Throughout the COVID-19 pandemic, Iowa officials have been regularly called out for their poor public health response, even by Gov. Kim Reynolds’ allies in the Trump administration. But at least our state finances are in order, Reynolds’ defenders insist.
Former Gov. Terry Branstad at a Trump rally in Des Moines this month said Iowa had been recognized as a top state for pandemic management. That report from the Council of State Governments, though, wasn’t about health outcomes, but instead about budget resilience.
At another recent campaign event, Branstad criticized talk of federal aid to “liberal states that have mismanaged their finances.” U.S. Sen. Joni Ernst also has decried the proposed “blue-state bailout.”
However, it turns out Iowa’s fiscal situation is not so peachy keen. Reynolds is engaged in a fight with federal overseers about the potential misuse of millions of federal aid dollars, and she appears to be losing the argument.
The Reynolds administration this year directed more than $20 million in coronavirus relief funds for a technology upgrade project that was in the works long before the novel coronavirus hit the United States. State Auditor Rob Sand and a U.S. Treasury watchdog both published reports finding that spending was not allowable under the terms of the CARES Act approved by Congress.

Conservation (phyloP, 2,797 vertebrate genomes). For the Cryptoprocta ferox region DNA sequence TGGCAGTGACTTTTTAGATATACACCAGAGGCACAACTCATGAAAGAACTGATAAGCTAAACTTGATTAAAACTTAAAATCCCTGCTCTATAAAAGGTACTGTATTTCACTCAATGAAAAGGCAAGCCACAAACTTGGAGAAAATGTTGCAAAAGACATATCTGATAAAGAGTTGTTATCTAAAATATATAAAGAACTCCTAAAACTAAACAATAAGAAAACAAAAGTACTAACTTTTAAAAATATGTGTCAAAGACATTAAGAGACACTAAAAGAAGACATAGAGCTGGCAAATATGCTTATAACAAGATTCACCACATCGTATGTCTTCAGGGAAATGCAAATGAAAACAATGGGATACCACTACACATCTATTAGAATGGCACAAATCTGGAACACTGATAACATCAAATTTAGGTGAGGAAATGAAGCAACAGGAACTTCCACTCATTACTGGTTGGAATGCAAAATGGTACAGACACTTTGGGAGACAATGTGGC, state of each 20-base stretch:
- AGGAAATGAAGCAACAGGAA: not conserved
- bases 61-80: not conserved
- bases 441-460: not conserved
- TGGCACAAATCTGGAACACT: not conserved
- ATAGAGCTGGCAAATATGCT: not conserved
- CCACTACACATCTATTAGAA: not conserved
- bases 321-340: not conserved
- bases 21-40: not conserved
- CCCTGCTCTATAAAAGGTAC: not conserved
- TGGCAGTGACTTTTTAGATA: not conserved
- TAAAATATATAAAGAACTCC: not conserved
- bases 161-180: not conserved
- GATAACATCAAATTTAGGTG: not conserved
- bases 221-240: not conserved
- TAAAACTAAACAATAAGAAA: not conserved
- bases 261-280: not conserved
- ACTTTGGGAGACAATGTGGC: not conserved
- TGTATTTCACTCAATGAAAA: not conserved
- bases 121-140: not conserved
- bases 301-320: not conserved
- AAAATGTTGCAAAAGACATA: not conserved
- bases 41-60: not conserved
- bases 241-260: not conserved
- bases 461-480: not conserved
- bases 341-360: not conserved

Additionally, Reynolds’ team is spending nearly $17 million in pandemic aid on a separate tech project that was planned well before the pandemic, the Associated Press reported last week.
Reynolds is seeking a remedy from the federal government, but the case against her spending decisions seems clear. Iowa could pay a hefty price for her indiscretion, potentially having to pay back tens of millions of federal dollars.
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It’s not the first time Reynolds’ pandemic spending has come under scrutiny. The state purchased more than a million non-medical masks from a company owned by a longtime GOP campaign vendor, according to records obtained by AP. Reynolds also awarded a $28 million testing contract to an out-of-state company with little expertise, reporting by former Gazette columnist Lyz Lenz showed.
Ever since COVID-19 first emerged in Iowa, Reynolds has seemed to let financial and economic factors steer her decisions, instead of deferring to public health recommendations. The grisly gambit didn’t pay off. Iowa let the virus win, and our fiscal situation will suffer even worse because of it.
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